Khan, Hena. Power Forward. 144p. (Zayd Saleem, Chasing the Dream: Bk. 1). S. & S./Salaam Reads. May 2018. Tr $16.99. ISBN 9781534411982; pap. $6.99. ISBN 9781534411999. POP
Gr 3-6 –Fourth grader Zayd Saleem is facing challenges, both on and off the basketball court. He is torn between obeying his parents by taking violin lessons and getting ready for tryouts to be a part of the Gold Team with his best friend Adam. Zayd makes an important decision: if he skips morning violin rehearsals, he can get in twice the practice for the tryouts. After two weeks, he is discovered and in big trouble. He must somehow convince his parents that playing basketball is suitable for a Muslim boy. Bits of jovial humor from characters like Jamal, Zayd’s uncle, and Naano, his grandmother, add to the lightheartedness of this straightforward tale. VERDICT A fine purchase, especially where young readers are transitioning from chapter books to longer middle grade sports fiction.–Martha Rico, El Paso ISD, TX

Landy, Derek. Skulduggery Pleasant. 361p. HarperCollins. May 2018. pap. ISBN 9780008248789. POP
Gr 5-8 –Long-time favorite fantasy series “Skulduggery Pleasant” is officially jumping the pond to land on U.S. shelves. After the death of her uncle Gordon, 12-year-old Stephanie’s quiet life is thrown into chaos as an epic mystery unfolds involving her uncle’s secret abilities, a mythical secret, and an ancient threat. Stephanie is involved further by Skulduggery Pleasant, an ace detective skilled in elemental magic who is investigating Gordon’s death. He also happens to be an undead skeleton with a flair for the dramatic. The unlikely duo’s investigations will uncover a plot to reawaken the old gods and destroy the world as they know it, with a path already steeped in blood. With breakneck pacing, this witty adventure is populated by a campy cast of characters including a woman who fights trolls in the middle of the night and an unsightly tailor for the magically gifted. Though at times tending towards grisly descriptions of violence, this page-turner is nevertheless a sure recommendation for fans of fast-paced fantasy and mystery alike. New editions of the book’s sequels will follow this year. VERDICT If not already on shelves, this is a first-purchase for collections with interest in smart, and dark, speculative fiction.–Darla Salva Cruz, Suffolk Cooperative Library System, Bellport, NY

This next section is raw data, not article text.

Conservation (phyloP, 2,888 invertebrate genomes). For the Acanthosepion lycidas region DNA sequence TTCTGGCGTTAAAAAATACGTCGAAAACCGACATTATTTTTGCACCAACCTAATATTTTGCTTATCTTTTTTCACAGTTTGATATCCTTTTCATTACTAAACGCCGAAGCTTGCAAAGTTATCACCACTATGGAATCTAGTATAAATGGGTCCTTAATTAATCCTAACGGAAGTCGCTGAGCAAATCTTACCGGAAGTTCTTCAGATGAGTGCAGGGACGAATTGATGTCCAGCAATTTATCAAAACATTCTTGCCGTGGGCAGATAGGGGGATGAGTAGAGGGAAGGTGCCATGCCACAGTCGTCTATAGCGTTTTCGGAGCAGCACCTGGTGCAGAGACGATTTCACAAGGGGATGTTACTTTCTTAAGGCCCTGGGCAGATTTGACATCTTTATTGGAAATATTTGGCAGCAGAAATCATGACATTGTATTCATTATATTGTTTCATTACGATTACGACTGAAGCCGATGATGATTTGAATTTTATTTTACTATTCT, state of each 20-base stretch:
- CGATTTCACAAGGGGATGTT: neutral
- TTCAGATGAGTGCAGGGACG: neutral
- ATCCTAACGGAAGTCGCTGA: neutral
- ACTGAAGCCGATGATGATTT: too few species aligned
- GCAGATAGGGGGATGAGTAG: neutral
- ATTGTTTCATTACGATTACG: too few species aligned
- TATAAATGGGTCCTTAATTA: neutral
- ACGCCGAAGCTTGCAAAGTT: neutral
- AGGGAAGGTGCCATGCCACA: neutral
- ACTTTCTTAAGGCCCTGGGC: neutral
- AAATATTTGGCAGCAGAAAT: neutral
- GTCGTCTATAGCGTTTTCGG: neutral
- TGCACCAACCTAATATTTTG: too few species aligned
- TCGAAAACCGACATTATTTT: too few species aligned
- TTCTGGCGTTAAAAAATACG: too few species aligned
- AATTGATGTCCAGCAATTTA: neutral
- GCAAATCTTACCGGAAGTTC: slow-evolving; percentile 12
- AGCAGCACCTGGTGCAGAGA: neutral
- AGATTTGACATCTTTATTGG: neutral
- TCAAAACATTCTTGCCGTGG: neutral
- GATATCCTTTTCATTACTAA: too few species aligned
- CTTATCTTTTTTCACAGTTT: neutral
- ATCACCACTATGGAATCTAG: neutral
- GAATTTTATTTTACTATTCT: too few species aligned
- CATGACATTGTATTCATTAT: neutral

YA

Barton, Bree. Heart of Thorns. 464p. HarperCollins/Katherine Tegen Bks. Jul. 2018. Tr $17.99. ISBN 9780062447685. POP

Gr 9 Up –In Mia’s world, only women have magic, and all women are feared because inside any one of them could live a Gwyrach: a half-woman, half-god monster that can kill with a single touch. Since her mother’s death, Mia has been training as a Hunter to find the Gwyrach that killed her mother and exact revenge; but to save her sister from a loveless marriage, Mia agrees to marry the cold Prince Quin at her father’s behest. On the eve of her wedding, she plans to escape the palace, but her plans go awry when she discovers, to her horror, that she has magic. Now, Mia must evade the very Hunters that she worked so hard to join and learn the truth about herself. If she wants to survive, she has to master the magic she so despises, and that means learning to trust her heart. Barton weaves a girl-powered tale of love, family, and self-acceptance, and readers who appreciate fast paced, high-stakes fantasy such as Traci Chee’s The Reader or Elly Blake’s Frostblood, will be ensnared by Mia’s adventures. Those looking for rich world-building will also find much to love. As the story twists and turns, traditional fantasy tropes, such as the political marriage, are upended. Teens will be clamoring for a sequel, if only to spend a little more time with the characters in this world. VERDICT A must-buy for any ­library where fantasy is popular.–Mimi Powell, Library Systems and Services, Kissimmee, FL